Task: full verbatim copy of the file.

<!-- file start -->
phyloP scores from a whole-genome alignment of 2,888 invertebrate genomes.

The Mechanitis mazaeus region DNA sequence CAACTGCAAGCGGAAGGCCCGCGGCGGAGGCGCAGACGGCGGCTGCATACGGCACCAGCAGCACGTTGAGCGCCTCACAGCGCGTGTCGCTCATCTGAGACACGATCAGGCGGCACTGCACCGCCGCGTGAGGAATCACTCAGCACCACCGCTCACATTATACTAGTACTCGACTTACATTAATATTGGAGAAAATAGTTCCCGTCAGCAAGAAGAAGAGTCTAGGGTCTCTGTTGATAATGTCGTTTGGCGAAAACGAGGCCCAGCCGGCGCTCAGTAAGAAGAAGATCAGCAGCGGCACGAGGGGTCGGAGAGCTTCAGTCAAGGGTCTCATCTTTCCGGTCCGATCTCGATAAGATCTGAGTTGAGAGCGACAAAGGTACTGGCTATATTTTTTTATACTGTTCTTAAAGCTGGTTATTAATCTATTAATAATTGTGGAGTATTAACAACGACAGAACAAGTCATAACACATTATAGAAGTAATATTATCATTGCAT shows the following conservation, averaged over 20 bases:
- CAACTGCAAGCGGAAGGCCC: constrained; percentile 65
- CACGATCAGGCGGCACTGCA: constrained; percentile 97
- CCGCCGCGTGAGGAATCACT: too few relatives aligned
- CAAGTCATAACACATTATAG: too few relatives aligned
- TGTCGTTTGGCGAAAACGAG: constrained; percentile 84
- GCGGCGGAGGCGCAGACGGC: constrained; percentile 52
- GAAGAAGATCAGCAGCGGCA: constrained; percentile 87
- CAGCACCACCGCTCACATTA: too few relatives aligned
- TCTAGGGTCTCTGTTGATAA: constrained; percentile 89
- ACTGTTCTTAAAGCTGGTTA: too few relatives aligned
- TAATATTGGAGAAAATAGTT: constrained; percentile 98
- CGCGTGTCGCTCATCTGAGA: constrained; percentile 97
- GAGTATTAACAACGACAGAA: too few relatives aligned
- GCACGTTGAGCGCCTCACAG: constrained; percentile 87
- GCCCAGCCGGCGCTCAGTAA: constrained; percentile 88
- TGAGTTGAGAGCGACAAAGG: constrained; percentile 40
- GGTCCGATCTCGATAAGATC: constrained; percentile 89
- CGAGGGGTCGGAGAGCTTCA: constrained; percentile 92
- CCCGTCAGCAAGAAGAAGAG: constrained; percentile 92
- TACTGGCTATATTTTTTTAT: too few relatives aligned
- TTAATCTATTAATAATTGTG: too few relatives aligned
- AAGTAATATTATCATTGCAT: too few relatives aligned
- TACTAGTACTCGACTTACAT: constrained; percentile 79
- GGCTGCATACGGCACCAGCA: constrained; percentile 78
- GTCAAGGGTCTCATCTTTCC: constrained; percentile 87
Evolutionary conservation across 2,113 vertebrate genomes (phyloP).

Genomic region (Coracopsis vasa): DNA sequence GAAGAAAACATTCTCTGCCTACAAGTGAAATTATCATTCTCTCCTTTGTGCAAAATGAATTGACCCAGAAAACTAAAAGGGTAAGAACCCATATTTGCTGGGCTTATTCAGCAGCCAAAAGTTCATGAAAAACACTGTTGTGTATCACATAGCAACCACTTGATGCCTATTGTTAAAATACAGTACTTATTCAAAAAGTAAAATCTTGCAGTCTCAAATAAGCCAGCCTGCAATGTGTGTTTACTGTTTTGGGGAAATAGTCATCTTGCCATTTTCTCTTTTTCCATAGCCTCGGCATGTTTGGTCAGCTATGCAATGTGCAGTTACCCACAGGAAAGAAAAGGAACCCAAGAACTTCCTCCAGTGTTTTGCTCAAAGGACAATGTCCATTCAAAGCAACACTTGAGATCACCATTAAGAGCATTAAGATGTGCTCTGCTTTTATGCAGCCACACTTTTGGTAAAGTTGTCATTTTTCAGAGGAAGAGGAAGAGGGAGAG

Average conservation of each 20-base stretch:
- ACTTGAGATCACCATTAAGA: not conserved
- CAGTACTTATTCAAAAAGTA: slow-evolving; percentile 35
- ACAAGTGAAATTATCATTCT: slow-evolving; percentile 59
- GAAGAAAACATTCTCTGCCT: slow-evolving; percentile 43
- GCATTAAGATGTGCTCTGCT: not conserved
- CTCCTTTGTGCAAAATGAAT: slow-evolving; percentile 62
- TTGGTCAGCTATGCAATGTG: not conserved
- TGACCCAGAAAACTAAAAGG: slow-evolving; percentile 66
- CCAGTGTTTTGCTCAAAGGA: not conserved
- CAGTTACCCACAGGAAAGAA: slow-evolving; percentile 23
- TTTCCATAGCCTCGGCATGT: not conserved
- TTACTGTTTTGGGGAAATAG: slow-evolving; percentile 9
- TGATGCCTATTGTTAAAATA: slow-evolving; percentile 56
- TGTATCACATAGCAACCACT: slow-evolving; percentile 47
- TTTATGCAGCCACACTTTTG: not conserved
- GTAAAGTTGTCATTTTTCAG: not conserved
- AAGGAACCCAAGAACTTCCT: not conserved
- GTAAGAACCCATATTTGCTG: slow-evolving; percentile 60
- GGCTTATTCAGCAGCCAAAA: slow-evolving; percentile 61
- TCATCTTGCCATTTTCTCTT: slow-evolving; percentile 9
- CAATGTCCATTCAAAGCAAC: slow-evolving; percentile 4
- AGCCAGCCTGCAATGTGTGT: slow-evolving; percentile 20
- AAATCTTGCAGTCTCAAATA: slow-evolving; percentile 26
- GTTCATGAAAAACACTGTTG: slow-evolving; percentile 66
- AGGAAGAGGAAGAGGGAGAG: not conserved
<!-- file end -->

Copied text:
phyloP scores from a whole-genome alignment of 2,888 invertebrate genomes.

The Mechanitis mazaeus region DNA sequence CAACTGCAAGCGGAAGGCCCGCGGCGGAGGCGCAGACGGCGGCTGCATACGGCACCAGCAGCACGTTGAGCGCCTCACAGCGCGTGTCGCTCATCTGAGACACGATCAGGCGGCACTGCACCGCCGCGTGAGGAATCACTCAGCACCACCGCTCACATTATACTAGTACTCGACTTACATTAATATTGGAGAAAATAGTTCCCGTCAGCAAGAAGAAGAGTCTAGGGTCTCTGTTGATAATGTCGTTTGGCGAAAACGAGGCCCAGCCGGCGCTCAGTAAGAAGAAGATCAGCAGCGGCACGAGGGGTCGGAGAGCTTCAGTCAAGGGTCTCATCTTTCCGGTCCGATCTCGATAAGATCTGAGTTGAGAGCGACAAAGGTACTGGCTATATTTTTTTATACTGTTCTTAAAGCTGGTTATTAATCTATTAATAATTGTGGAGTATTAACAACGACAGAACAAGTCATAACACATTATAGAAGTAATATTATCATTGCAT shows the following conservation, averaged over 20 bases:
- CAACTGCAAGCGGAAGGCCC: constrained; percentile 65
- CACGATCAGGCGGCACTGCA: constrained; percentile 97
- CCGCCGCGTGAGGAATCACT: too few relatives aligned
- CAAGTCATAACACATTATAG: too few relatives aligned
- TGTCGTTTGGCGAAAACGAG: constrained; percentile 84
- GCGGCGGAGGCGCAGACGGC: constrained; percentile 52
- GAAGAAGATCAGCAGCGGCA: constrained; percentile 87
- CAGCACCACCGCTCACATTA: too few relatives aligned
- TCTAGGGTCTCTGTTGATAA: constrained; percentile 89
- ACTGTTCTTAAAGCTGGTTA: too few relatives aligned
- TAATATTGGAGAAAATAGTT: constrained; percentile 98
- CGCGTGTCGCTCATCTGAGA: constrained; percentile 97
- GAGTATTAACAACGACAGAA: too few relatives aligned
- GCACGTTGAGCGCCTCACAG: constrained; percentile 87
- GCCCAGCCGGCGCTCAGTAA: constrained; percentile 88
- TGAGTTGAGAGCGACAAAGG: constrained; percentile 40
- GGTCCGATCTCGATAAGATC: constrained; percentile 89
- CGAGGGGTCGGAGAGCTTCA: constrained; percentile 92
- CCCGTCAGCAAGAAGAAGAG: constrained; percentile 92
- TACTGGCTATATTTTTTTAT: too few relatives aligned
- TTAATCTATTAATAATTGTG: too few relatives aligned
- AAGTAATATTATCATTGCAT: too few relatives aligned
- TACTAGTACTCGACTTACAT: constrained; percentile 79
- GGCTGCATACGGCACCAGCA: constrained; percentile 78
- GTCAAGGGTCTCATCTTTCC: constrained; percentile 87
Evolutionary conservation across 2,113 vertebrate genomes (phyloP).

Genomic region (Coracopsis vasa): DNA sequence GAAGAAAACATTCTCTGCCTACAAGTGAAATTATCATTCTCTCCTTTGTGCAAAATGAATTGACCCAGAAAACTAAAAGGGTAAGAACCCATATTTGCTGGGCTTATTCAGCAGCCAAAAGTTCATGAAAAACACTGTTGTGTATCACATAGCAACCACTTGATGCCTATTGTTAAAATACAGTACTTATTCAAAAAGTAAAATCTTGCAGTCTCAAATAAGCCAGCCTGCAATGTGTGTTTACTGTTTTGGGGAAATAGTCATCTTGCCATTTTCTCTTTTTCCATAGCCTCGGCATGTTTGGTCAGCTATGCAATGTGCAGTTACCCACAGGAAAGAAAAGGAACCCAAGAACTTCCTCCAGTGTTTTGCTCAAAGGACAATGTCCATTCAAAGCAACACTTGAGATCACCATTAAGAGCATTAAGATGTGCTCTGCTTTTATGCAGCCACACTTTTGGTAAAGTTGTCATTTTTCAGAGGAAGAGGAAGAGGGAGAG

Average conservation of each 20-base stretch:
- ACTTGAGATCACCATTAAGA: not conserved
- CAGTACTTATTCAAAAAGTA: slow-evolving; percentile 35
- ACAAGTGAAATTATCATTCT: slow-evolving; percentile 59
- GAAGAAAACATTCTCTGCCT: slow-evolving; percentile 43
- GCATTAAGATGTGCTCTGCT: not conserved
- CTCCTTTGTGCAAAATGAAT: slow-evolving; percentile 62
- TTGGTCAGCTATGCAATGTG: not conserved
- TGACCCAGAAAACTAAAAGG: slow-evolving; percentile 66
- CCAGTGTTTTGCTCAAAGGA: not conserved
- CAGTTACCCACAGGAAAGAA: slow-evolving; percentile 23
- TTTCCATAGCCTCGGCATGT: not conserved
- TTACTGTTTTGGGGAAATAG: slow-evolving; percentile 9
- TGATGCCTATTGTTAAAATA: slow-evolving; percentile 56
- TGTATCACATAGCAACCACT: slow-evolving; percentile 47
- TTTATGCAGCCACACTTTTG: not conserved
- GTAAAGTTGTCATTTTTCAG: not conserved
- AAGGAACCCAAGAACTTCCT: not conserved
- GTAAGAACCCATATTTGCTG: slow-evolving; percentile 60
- GGCTTATTCAGCAGCCAAAA: slow-evolving; percentile 61
- TCATCTTGCCATTTTCTCTT: slow-evolving; percentile 9
- CAATGTCCATTCAAAGCAAC: slow-evolving; percentile 4
- AGCCAGCCTGCAATGTGTGT: slow-evolving; percentile 20
- AAATCTTGCAGTCTCAAATA: slow-evolving; percentile 26
- GTTCATGAAAAACACTGTTG: slow-evolving; percentile 66
- AGGAAGAGGAAGAGGGAGAG: not conserved